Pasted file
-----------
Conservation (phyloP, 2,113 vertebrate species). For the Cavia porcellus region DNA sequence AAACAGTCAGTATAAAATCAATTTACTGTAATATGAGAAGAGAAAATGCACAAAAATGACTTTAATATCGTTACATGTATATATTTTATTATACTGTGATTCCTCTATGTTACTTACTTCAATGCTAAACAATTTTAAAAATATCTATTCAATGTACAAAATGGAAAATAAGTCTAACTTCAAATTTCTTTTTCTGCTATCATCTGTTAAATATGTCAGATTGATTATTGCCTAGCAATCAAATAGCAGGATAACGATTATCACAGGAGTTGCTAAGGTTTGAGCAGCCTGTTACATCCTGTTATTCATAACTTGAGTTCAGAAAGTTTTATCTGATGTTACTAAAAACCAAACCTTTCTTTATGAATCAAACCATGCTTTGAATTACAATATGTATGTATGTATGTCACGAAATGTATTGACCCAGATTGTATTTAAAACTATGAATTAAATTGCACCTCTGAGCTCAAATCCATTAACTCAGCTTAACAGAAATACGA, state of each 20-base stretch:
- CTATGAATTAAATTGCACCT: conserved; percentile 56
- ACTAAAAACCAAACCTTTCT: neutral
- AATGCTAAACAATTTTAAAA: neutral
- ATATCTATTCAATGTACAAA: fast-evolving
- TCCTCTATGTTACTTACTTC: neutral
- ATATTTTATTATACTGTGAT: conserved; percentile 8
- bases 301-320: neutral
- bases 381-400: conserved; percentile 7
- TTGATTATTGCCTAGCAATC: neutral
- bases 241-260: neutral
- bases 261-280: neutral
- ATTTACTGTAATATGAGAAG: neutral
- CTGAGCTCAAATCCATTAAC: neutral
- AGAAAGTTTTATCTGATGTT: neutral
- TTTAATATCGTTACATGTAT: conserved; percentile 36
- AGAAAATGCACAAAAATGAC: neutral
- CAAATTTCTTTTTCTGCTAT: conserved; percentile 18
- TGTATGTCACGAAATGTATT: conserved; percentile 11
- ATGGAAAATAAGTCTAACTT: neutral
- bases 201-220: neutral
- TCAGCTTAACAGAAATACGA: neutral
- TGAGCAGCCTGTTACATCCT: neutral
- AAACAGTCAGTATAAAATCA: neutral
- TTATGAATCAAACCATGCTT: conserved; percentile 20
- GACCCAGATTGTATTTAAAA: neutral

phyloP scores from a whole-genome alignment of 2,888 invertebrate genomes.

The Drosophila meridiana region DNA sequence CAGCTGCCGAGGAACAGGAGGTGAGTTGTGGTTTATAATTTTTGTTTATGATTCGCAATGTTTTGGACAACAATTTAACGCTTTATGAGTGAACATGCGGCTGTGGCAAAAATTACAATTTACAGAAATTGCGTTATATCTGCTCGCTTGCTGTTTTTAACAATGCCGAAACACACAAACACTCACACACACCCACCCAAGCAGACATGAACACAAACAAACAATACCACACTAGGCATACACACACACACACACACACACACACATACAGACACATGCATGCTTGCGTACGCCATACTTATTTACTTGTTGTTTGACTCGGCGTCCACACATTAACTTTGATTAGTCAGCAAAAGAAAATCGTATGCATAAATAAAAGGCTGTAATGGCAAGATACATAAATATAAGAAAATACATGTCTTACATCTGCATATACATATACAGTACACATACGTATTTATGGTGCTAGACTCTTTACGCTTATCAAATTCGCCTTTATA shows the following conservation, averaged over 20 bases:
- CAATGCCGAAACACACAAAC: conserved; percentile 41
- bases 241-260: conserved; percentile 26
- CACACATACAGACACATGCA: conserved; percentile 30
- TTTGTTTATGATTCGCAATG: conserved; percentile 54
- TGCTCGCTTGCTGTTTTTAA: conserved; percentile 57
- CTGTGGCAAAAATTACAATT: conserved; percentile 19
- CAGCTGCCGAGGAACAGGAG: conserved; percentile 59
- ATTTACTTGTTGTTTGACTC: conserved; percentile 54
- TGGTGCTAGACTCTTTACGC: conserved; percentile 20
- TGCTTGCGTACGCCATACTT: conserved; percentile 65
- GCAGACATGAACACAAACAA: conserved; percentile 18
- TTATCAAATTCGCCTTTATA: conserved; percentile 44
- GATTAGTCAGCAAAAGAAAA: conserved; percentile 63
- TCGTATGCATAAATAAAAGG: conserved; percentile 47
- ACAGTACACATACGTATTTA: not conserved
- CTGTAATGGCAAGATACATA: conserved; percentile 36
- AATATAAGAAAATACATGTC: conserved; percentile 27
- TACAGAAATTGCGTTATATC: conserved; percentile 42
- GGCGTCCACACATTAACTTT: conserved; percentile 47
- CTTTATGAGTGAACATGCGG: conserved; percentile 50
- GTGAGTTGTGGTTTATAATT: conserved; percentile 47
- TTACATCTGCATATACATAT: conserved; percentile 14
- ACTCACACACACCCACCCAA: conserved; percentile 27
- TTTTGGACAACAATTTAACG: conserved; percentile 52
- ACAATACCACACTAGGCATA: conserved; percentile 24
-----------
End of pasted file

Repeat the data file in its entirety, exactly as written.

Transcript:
Conservation (phyloP, 2,113 vertebrate species). For the Cavia porcellus region DNA sequence AAACAGTCAGTATAAAATCAATTTACTGTAATATGAGAAGAGAAAATGCACAAAAATGACTTTAATATCGTTACATGTATATATTTTATTATACTGTGATTCCTCTATGTTACTTACTTCAATGCTAAACAATTTTAAAAATATCTATTCAATGTACAAAATGGAAAATAAGTCTAACTTCAAATTTCTTTTTCTGCTATCATCTGTTAAATATGTCAGATTGATTATTGCCTAGCAATCAAATAGCAGGATAACGATTATCACAGGAGTTGCTAAGGTTTGAGCAGCCTGTTACATCCTGTTATTCATAACTTGAGTTCAGAAAGTTTTATCTGATGTTACTAAAAACCAAACCTTTCTTTATGAATCAAACCATGCTTTGAATTACAATATGTATGTATGTATGTCACGAAATGTATTGACCCAGATTGTATTTAAAACTATGAATTAAATTGCACCTCTGAGCTCAAATCCATTAACTCAGCTTAACAGAAATACGA, state of each 20-base stretch:
- CTATGAATTAAATTGCACCT: conserved; percentile 56
- ACTAAAAACCAAACCTTTCT: neutral
- AATGCTAAACAATTTTAAAA: neutral
- ATATCTATTCAATGTACAAA: fast-evolving
- TCCTCTATGTTACTTACTTC: neutral
- ATATTTTATTATACTGTGAT: conserved; percentile 8
- bases 301-320: neutral
- bases 381-400: conserved; percentile 7
- TTGATTATTGCCTAGCAATC: neutral
- bases 241-260: neutral
- bases 261-280: neutral
- ATTTACTGTAATATGAGAAG: neutral
- CTGAGCTCAAATCCATTAAC: neutral
- AGAAAGTTTTATCTGATGTT: neutral
- TTTAATATCGTTACATGTAT: conserved; percentile 36
- AGAAAATGCACAAAAATGAC: neutral
- CAAATTTCTTTTTCTGCTAT: conserved; percentile 18
- TGTATGTCACGAAATGTATT: conserved; percentile 11
- ATGGAAAATAAGTCTAACTT: neutral
- bases 201-220: neutral
- TCAGCTTAACAGAAATACGA: neutral
- TGAGCAGCCTGTTACATCCT: neutral
- AAACAGTCAGTATAAAATCA: neutral
- TTATGAATCAAACCATGCTT: conserved; percentile 20
- GACCCAGATTGTATTTAAAA: neutral

phyloP scores from a whole-genome alignment of 2,888 invertebrate genomes.

The Drosophila meridiana region DNA sequence CAGCTGCCGAGGAACAGGAGGTGAGTTGTGGTTTATAATTTTTGTTTATGATTCGCAATGTTTTGGACAACAATTTAACGCTTTATGAGTGAACATGCGGCTGTGGCAAAAATTACAATTTACAGAAATTGCGTTATATCTGCTCGCTTGCTGTTTTTAACAATGCCGAAACACACAAACACTCACACACACCCACCCAAGCAGACATGAACACAAACAAACAATACCACACTAGGCATACACACACACACACACACACACACACATACAGACACATGCATGCTTGCGTACGCCATACTTATTTACTTGTTGTTTGACTCGGCGTCCACACATTAACTTTGATTAGTCAGCAAAAGAAAATCGTATGCATAAATAAAAGGCTGTAATGGCAAGATACATAAATATAAGAAAATACATGTCTTACATCTGCATATACATATACAGTACACATACGTATTTATGGTGCTAGACTCTTTACGCTTATCAAATTCGCCTTTATA shows the following conservation, averaged over 20 bases:
- CAATGCCGAAACACACAAAC: conserved; percentile 41
- bases 241-260: conserved; percentile 26
- CACACATACAGACACATGCA: conserved; percentile 30
- TTTGTTTATGATTCGCAATG: conserved; percentile 54
- TGCTCGCTTGCTGTTTTTAA: conserved; percentile 57
- CTGTGGCAAAAATTACAATT: conserved; percentile 19
- CAGCTGCCGAGGAACAGGAG: conserved; percentile 59
- ATTTACTTGTTGTTTGACTC: conserved; percentile 54
- TGGTGCTAGACTCTTTACGC: conserved; percentile 20
- TGCTTGCGTACGCCATACTT: conserved; percentile 65
- GCAGACATGAACACAAACAA: conserved; percentile 18
- TTATCAAATTCGCCTTTATA: conserved; percentile 44
- GATTAGTCAGCAAAAGAAAA: conserved; percentile 63
- TCGTATGCATAAATAAAAGG: conserved; percentile 47
- ACAGTACACATACGTATTTA: not conserved
- CTGTAATGGCAAGATACATA: conserved; percentile 36
- AATATAAGAAAATACATGTC: conserved; percentile 27
- TACAGAAATTGCGTTATATC: conserved; percentile 42
- GGCGTCCACACATTAACTTT: conserved; percentile 47
- CTTTATGAGTGAACATGCGG: conserved; percentile 50
- GTGAGTTGTGGTTTATAATT: conserved; percentile 47
- TTACATCTGCATATACATAT: conserved; percentile 14
- ACTCACACACACCCACCCAA: conserved; percentile 27
- TTTTGGACAACAATTTAACG: conserved; percentile 52
- ACAATACCACACTAGGCATA: conserved; percentile 24